27
Jul
2015

Scientific American looked at the Data Science for Social Good fellowship project that seeks to evaluate and improve police department early warning systems for predicting officer behavior and adverse incidents. Another DSSG project, using predictive analytics to fight lead poisoning, was also recently featured in the Chicago Tribune.

15
Jul
2015

The world’s food supply sits at a precarious balance. Swings in agricultural production due to drought or extreme heat can lead to spiking food prices, ecological damage, civil unrest, and other severe consequences. In a recent talk, the CI's Joshua Elliott estimated that these “once-in-a-century” threats may be far more frequent in the future, necessitating global protective measures.

13
Jul
2015

The Array of Things, an urban sensing "fitness tracker for the city," hit two important milestones this summer as a pilot project launched on the University of Chicago campus and the effort received funding from the UChicago Innovation Fund and Argonne.

10
Jul
2015

Distinguished Fellow is the highest rank achievable by an Argonne researcher, a rare honor that acknowledges influential discoveries and technical leadership. Once a year, the national laboratory names a maximum of four staff members to this highly select company, placing them among Nobelists, R&D 100 winners, and holders of more than 800 patents.

07
Jul
2015

For better or worse, Wikipedia is now one of the world's foremost resources for information on everything from string theory to obscure Star Wars characters. The general public and -- even if they won't admit it -- many scholars use Wikipedia as a first-order reference on unfamiliar scientific subjects, before diving more deeply into the primary sources. But doing so places faith in the hands of the Wikipedia community, trusting that a page's editors have drawn upon the best scientific evidence in summarizing the topic for a more general audience.

30
Jun
2015

Since the first personal computer was developed 40 years ago, computational technology has dramatically changed human society. Unsurprisingly, this massive impact is also reflected in laws around the world, which struggle to keep pace with the mercurial advances of computers, smartphones, the internet, ebooks, and more. Starting on Monday, July 13, Randy Picker, professor at the University of Chicago Law School and Computation Institute Senior Fellow, will address these issues via his new Coursera course, “Internet Giants: The Law and Economics of Media Platforms.”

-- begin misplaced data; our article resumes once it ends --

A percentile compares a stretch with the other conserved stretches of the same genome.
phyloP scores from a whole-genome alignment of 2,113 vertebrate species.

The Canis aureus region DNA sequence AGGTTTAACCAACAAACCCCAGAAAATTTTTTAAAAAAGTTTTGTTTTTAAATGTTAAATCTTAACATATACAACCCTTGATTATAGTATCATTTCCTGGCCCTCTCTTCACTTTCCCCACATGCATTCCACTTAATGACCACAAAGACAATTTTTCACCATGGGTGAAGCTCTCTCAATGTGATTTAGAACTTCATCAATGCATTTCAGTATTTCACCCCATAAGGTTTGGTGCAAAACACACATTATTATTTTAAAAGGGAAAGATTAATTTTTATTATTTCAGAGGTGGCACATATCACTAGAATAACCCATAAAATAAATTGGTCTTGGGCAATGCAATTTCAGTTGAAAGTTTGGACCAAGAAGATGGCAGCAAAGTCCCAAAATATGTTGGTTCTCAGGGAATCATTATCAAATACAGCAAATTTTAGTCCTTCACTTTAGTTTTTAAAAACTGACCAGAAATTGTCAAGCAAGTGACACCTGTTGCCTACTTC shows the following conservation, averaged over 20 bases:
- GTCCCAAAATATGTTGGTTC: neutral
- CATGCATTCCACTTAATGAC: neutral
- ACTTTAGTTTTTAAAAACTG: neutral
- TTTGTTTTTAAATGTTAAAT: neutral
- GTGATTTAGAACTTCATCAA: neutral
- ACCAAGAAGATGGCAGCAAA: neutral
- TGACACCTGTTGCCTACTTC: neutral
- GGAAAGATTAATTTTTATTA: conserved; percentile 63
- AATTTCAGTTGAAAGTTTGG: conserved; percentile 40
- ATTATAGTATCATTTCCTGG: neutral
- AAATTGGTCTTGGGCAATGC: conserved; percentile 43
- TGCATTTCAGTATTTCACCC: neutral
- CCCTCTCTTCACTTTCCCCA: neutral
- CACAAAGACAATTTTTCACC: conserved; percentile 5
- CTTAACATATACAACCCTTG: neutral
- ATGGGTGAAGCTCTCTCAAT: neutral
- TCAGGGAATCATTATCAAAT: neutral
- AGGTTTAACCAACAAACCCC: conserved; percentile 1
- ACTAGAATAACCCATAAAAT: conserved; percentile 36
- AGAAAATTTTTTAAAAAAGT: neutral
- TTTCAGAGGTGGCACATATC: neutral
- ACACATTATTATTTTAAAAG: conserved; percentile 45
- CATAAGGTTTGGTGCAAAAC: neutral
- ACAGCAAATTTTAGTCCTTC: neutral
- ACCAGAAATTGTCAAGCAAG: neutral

24
Jun
2015

The CI’s 2014-15 Inside the Discovery Cloud speaker series focused on collaboration, presenting pairs of speakers who are working together to unlock new knowledge through computation. Attendees heard about how new computational approaches are changing medicine, biology, social science, public policy, and more, and discover opportunities for new collaborations and student research projects. View the videos of these stimulating talks.

19
Jun
2015

More and more scientists are focusing their attention on how climate change will affect crop yield, farming practices, and food security for the world, and the massive implications for economics and health. Research on these important topics by Joshua Elliott of RDCEP is heavily featured in “Climate Change and Food Systems,” a new, free-to-download book published by the Food and Agriculture Organization (FAO) of the United Nations.

18
Jun
2015

Reducing infant mortality, improving graduation rates for high school and first-generation college students, preventing home abandonment, and identifying legislative plagiarism are just some of the project goals for the 2015 Eric & Wendy Schmidt Data Science for Social Good Summer Fellowship. For fourteen weeks, 42 fellows in Chicago will work with nonprofit and government partners on these and other important problems, applying data mining, machine learning, statistical, and social science techniques to craft novel and useful solutions.
 

12
Jun
2015

The web of science seems to be immeasurably large, with researchers around the world churning out papers in hundreds of different fields. So when scholars try to describe and explain how scientists weave new threads into the fabric of knowledge, they typically stick to very small patches . But in a massive new analysis of nearly 20 million biomedical journal articles, Knowledge Lab researchers constructed the most complete picture yet of the network of biomedical science -- and in doing so, found that it was surprisingly compact.